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Anthropologists have now determined that the earliest mitochondrial DNA can be traced back to an oasis of the Makgadikgadi–Okavango palaeo-wetland of southern Africa, in Botswana, just south of the Zambezi River.  Anatomically modern humans originated there around 200 thousand years ago, and continued to live in that isolated area for 70,000 years, before a green corridor opened up and enabled some of them to migrate both northeast and southwest.  Was this the Garden of Eden, and was that when archetypal Adam & Eve left the Garden?

Eva K. F. Chan, et al., “Human origins in a southern African palaeo-wetland and first migrations,” Nature (28 Oct 2019), online at https://www.nature.com/articles/s41586-019-1714-1 ;  Kerry Grens, “The First Modern Humans Came from What Is Now Botswana: Study,” The Scientist, Oct 28, 2019, online at https://www.the-scientist.com/news-opinion/the-first-modern-humans-came-from-what-is-now-botswana--study-66643

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Those pictures are NOT necessarily representative of conditions from 200K years ago.  Some theorize of uniformitarianism but there could have been catastrophic upheavals before and after that time.  There could have been shifting deserts, flooding, bulging land masses, ruptures in the surface, etc.

It is ridiculous for some to insist that God has to depend on evolution for "forming" the bodies of Adam and Eve.  The creation of the Earth could have taken a lot less time (maybe 30K years).

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1 hour ago, Tacenda said:

Does this falsify Joseph Smith's statement that Missouri is where the Garden of Eden was? 

Not really, this is not the Garden of Eden as we define it (variations include the consecrated paradise where no death occurred or the consecrated place where covenant man first practiced the Gospel).  We don’t know enough about what happened before or after the Garden to insist the stories we have force certain locations, imo. 

Edited by Calm
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8 hours ago, Tacenda said:

Does this falsify Joseph Smith's statement that Missouri is where the Garden of Eden was? 

No, not at all.  What it does do is to place the earliest known human mtDNA at an origin point in Botswana 200,000 years ago.

The Missouri location (for which we have no date) was merely the place in which an endowment ceremony was held to inaugurate the sequence still in effect today.  It has to do with saving temple ordinances.  The two separate locations and occasions are only related as archetypal events.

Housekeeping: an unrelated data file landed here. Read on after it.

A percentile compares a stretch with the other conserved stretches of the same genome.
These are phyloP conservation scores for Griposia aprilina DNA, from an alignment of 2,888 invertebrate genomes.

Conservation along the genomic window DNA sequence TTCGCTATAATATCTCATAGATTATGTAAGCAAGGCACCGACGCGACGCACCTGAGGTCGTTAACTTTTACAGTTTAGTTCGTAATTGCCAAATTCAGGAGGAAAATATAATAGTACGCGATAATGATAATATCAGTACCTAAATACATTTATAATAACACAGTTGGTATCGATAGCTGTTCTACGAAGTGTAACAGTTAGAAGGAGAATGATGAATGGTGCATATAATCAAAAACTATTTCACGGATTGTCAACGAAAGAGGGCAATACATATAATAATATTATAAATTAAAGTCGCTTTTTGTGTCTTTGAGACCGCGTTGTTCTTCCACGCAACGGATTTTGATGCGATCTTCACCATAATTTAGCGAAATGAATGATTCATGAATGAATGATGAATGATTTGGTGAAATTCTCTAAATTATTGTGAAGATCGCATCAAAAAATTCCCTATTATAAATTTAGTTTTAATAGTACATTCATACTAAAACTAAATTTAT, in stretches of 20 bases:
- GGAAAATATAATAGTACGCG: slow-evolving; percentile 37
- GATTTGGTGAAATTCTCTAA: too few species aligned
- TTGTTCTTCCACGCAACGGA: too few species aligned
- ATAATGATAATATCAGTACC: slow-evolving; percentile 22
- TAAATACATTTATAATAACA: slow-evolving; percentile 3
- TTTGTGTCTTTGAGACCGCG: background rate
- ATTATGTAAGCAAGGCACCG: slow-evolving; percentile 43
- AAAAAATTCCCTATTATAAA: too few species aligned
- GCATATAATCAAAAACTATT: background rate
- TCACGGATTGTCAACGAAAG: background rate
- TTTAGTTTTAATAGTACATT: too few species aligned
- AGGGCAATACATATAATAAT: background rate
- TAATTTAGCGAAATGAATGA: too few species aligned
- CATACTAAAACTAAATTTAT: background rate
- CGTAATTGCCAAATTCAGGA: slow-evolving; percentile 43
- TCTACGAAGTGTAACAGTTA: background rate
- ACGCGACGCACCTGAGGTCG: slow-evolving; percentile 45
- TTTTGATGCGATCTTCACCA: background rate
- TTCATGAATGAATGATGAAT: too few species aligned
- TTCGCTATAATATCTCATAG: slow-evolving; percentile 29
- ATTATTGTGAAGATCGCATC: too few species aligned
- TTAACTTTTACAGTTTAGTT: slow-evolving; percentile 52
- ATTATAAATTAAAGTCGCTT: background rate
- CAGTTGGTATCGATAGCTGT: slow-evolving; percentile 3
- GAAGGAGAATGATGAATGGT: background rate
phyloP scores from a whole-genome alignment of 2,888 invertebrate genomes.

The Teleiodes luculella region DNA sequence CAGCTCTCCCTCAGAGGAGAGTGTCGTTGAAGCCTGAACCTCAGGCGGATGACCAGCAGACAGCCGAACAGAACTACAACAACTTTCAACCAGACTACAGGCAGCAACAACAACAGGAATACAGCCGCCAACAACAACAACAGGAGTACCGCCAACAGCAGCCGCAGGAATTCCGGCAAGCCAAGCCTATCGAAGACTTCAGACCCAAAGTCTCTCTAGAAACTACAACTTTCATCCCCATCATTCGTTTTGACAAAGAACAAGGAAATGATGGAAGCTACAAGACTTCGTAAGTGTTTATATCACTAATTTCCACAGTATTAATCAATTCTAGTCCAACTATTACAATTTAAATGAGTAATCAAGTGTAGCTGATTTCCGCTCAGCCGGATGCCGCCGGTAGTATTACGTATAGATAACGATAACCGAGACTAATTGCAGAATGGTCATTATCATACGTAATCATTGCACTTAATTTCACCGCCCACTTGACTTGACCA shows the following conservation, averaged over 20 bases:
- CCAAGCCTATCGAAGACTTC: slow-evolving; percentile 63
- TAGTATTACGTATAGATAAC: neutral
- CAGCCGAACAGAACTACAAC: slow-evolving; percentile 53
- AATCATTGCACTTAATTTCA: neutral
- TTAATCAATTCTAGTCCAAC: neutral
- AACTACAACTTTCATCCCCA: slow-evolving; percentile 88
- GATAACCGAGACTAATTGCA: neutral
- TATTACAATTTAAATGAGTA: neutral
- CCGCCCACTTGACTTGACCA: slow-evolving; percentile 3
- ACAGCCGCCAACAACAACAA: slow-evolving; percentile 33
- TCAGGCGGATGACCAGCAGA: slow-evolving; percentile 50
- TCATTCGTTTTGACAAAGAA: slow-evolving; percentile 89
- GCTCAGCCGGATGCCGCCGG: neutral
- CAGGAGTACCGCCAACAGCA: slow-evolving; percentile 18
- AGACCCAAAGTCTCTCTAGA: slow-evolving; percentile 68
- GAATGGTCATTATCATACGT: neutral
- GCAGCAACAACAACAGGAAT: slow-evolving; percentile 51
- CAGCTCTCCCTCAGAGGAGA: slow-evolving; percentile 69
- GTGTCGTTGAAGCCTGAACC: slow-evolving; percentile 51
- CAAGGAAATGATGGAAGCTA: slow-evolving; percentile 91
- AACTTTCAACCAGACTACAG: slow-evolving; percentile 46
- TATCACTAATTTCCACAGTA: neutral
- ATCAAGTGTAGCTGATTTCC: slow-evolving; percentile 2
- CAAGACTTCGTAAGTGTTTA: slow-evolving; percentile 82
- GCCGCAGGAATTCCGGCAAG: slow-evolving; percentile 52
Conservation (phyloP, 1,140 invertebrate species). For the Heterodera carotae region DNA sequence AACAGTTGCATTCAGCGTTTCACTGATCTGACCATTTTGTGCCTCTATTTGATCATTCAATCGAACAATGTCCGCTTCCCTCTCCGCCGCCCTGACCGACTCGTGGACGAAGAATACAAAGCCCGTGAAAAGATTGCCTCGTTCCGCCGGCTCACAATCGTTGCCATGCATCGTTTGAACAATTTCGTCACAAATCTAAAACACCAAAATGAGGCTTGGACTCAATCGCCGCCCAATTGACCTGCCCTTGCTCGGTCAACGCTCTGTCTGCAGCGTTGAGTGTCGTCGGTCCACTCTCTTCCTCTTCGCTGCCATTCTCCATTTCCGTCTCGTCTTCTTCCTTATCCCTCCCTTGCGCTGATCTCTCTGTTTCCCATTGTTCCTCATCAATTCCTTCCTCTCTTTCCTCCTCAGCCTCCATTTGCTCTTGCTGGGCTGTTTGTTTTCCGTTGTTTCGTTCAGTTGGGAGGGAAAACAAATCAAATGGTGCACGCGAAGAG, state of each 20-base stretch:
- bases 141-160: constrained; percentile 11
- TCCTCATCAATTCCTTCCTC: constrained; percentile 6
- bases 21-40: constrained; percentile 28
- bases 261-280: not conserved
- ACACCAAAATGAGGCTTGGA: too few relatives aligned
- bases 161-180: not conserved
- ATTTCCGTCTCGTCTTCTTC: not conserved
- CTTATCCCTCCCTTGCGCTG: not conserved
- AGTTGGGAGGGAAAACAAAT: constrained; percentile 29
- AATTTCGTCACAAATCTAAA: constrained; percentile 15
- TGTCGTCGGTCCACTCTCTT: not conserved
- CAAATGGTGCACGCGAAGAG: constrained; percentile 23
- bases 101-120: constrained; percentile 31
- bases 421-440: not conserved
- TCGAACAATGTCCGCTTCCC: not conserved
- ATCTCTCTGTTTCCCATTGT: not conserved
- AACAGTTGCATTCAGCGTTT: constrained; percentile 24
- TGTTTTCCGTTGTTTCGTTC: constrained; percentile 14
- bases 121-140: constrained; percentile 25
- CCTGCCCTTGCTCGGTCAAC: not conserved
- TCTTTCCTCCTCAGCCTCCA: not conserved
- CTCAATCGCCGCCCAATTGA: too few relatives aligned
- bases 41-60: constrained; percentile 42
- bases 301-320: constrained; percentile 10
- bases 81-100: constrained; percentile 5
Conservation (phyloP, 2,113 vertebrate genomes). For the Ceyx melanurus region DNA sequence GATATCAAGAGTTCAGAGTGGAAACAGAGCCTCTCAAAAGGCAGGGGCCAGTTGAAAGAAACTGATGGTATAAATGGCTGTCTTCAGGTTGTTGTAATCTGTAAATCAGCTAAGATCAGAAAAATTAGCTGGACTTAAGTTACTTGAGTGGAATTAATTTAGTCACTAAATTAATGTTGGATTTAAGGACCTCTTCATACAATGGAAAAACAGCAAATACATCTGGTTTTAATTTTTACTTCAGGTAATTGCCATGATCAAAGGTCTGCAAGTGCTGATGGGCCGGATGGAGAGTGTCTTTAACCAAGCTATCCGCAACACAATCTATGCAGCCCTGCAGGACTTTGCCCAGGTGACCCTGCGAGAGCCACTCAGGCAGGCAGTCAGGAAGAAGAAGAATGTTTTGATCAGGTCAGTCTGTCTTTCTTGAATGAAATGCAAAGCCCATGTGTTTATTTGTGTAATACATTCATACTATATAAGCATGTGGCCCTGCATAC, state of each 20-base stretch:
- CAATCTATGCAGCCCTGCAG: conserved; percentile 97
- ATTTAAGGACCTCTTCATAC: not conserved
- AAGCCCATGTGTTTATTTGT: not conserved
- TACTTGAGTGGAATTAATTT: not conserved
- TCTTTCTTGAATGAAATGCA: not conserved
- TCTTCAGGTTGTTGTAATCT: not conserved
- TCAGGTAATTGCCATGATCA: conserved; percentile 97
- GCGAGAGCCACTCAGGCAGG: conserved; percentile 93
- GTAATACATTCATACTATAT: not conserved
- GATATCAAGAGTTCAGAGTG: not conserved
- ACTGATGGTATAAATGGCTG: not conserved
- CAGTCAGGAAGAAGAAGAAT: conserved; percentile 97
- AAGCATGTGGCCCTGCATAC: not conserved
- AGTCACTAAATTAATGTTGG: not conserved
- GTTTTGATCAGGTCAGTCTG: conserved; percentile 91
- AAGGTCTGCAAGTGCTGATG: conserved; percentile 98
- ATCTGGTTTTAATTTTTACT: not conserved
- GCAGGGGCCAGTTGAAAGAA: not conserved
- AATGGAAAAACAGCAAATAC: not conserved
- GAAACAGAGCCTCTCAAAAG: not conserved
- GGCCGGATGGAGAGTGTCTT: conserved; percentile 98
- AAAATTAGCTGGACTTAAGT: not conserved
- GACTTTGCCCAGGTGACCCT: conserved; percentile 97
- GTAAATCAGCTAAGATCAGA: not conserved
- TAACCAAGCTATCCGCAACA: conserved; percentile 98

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13 hours ago, Robert F. Smith said:

Yeh, adams may be a dime a dozen.  😕

It also begs the question: What, exactly, does it mean to be human? I'm a biological anthropologist so my thoughts on that may be more broad than the non anthropologist. I noticed that your article specifically said "anatomically" modern humans. Since we have almost exactly the same body plan as Homo erectus, then I assume "anatomically modern" refers to differences in our skulls (we all have to have chins, vertical foreheads and appropriate brain size with globular braincase, and some other less obvious differences.) Since we all have some DNA from earlier forms of humans, maybe we should think in terms of modern behavior rather than anatomy when we think about Adam and Eve--especially in light of the fact that they grew their own food and had domesticated animals. 🤔

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1 hour ago, katherine the great said:

It also begs the question: What, exactly, does it mean to be human? I'm a biological anthropologist so my thoughts on that may be more broad than the non anthropologist. I noticed that your article specifically said "anatomically" modern humans. Since we have almost exactly the same body plan as Homo erectus, then I assume "anatomically modern" refers to differences in our skulls (we all have to have chins, vertical foreheads and appropriate brain size with globular braincase, and some other less obvious differences.) Since we all have some DNA from earlier forms of humans, maybe we should think in terms of modern behavior rather than anatomy when we think about Adam and Eve--especially in light of the fact that they grew their own food and had domesticated animals. 🤔

Yes, and every bit as smart or cunning as we are today.

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